This week in television kicked off with another strong episode of Brooklyn Nine-Nine that focused on developing the dynamic between Jake and Holt, which is always a winning combination of characters to focus on. On Monday, Castle wrapped up its latest two-parter with a stunning psychological thriller. Tuesday featured a pair of penultimate episodes, as Agent Carter sped toward this season’s finish line with a literal bang and Parks and Recreation focused on its supporting characters in the last two episodes before its series finale. Also on Tuesday, The Mindy Project brought Mindy back to New York and brought her and Danny’s little secret out into the open within the practice. Finally, Wednesday gave us another compelling hour of Suits, an episode of Nashville that made me cry more than once, and a stunning examination of honesty and innocence on The Americans.
This was another week of standout episodes and moments on television—from Nathan Fillion’s amazing work on Castle to Deacon’s tears while watching Maddie play the guitar on Nashville. However, one moment stood out above all the others, making me want to stand up and cheer as it unfolded—and that was Peggy’s astute examination of how the men around her view her on Agent Carter.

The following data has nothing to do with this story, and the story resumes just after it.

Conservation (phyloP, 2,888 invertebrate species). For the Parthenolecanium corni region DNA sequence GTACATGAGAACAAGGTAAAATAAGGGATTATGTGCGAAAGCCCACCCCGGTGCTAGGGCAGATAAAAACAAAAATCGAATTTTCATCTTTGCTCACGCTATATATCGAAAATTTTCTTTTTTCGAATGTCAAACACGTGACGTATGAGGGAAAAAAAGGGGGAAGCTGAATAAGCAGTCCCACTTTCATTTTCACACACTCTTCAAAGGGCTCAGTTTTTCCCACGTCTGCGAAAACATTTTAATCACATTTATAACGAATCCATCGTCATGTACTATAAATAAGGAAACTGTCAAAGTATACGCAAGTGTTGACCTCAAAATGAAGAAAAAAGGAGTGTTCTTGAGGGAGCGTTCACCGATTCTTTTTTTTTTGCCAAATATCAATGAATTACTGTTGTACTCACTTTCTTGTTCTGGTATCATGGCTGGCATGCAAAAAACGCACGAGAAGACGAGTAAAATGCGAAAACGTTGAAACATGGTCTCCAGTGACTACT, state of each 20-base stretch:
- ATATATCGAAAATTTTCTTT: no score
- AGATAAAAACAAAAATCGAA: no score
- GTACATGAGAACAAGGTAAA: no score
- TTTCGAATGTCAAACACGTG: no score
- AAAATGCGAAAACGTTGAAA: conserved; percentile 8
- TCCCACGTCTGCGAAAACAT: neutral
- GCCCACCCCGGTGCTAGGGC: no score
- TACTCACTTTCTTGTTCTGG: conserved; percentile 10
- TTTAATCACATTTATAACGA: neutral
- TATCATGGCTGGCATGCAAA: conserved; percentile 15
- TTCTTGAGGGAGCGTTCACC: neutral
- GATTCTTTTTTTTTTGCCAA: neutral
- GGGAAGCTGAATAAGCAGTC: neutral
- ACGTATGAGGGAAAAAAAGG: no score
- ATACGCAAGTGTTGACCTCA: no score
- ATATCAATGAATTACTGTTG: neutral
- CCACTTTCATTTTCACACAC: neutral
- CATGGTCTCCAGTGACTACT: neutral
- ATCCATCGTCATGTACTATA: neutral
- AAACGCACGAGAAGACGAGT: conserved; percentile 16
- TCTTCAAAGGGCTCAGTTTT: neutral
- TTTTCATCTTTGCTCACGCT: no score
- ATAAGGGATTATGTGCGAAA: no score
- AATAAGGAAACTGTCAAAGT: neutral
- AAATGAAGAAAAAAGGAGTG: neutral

Agent Carter has never shied away from directly addressing the sexism women faced in Peggy’s time and still face today, but this was perhaps its most scathing takedown of sexist attitudes yet. The men around Peggy—even the ones who seemed to genuinely respect her, like Sousa—couldn’t see beyond their own preconceptions about women to even attempt to understand Peggy as a person and not just as a stereotype. Men have tried and often still try to write women’s stories for them, forcing women into narratives of their choosing instead of accepting that women can be complex human beings with unique stories and motivations that don’t always revolve around men. To the men around her, Peggy needed to be a character in their stories rather than the main character in her own—she was the lost soul taken in, the damsel in distress, or the romantic interest. And when she didn’t fit those narratives, they crafted new ones to paint her as a supporting character in Howard Stark’s story. But Peggy was having none of that, and the depth of her righteous anger over their lack of respect resonated so strongly with me, and you could feel it resonating so strongly with Hayley Atwell as she delivered each powerful line.
If you haven’t watched this scene yet—and even if you haven’t watched Agent Carter yet—I strongly encourage you to watch this video and appreciate this moment and this show for its proudly feminist viewpoint.
What was the best thing you saw on TV this week?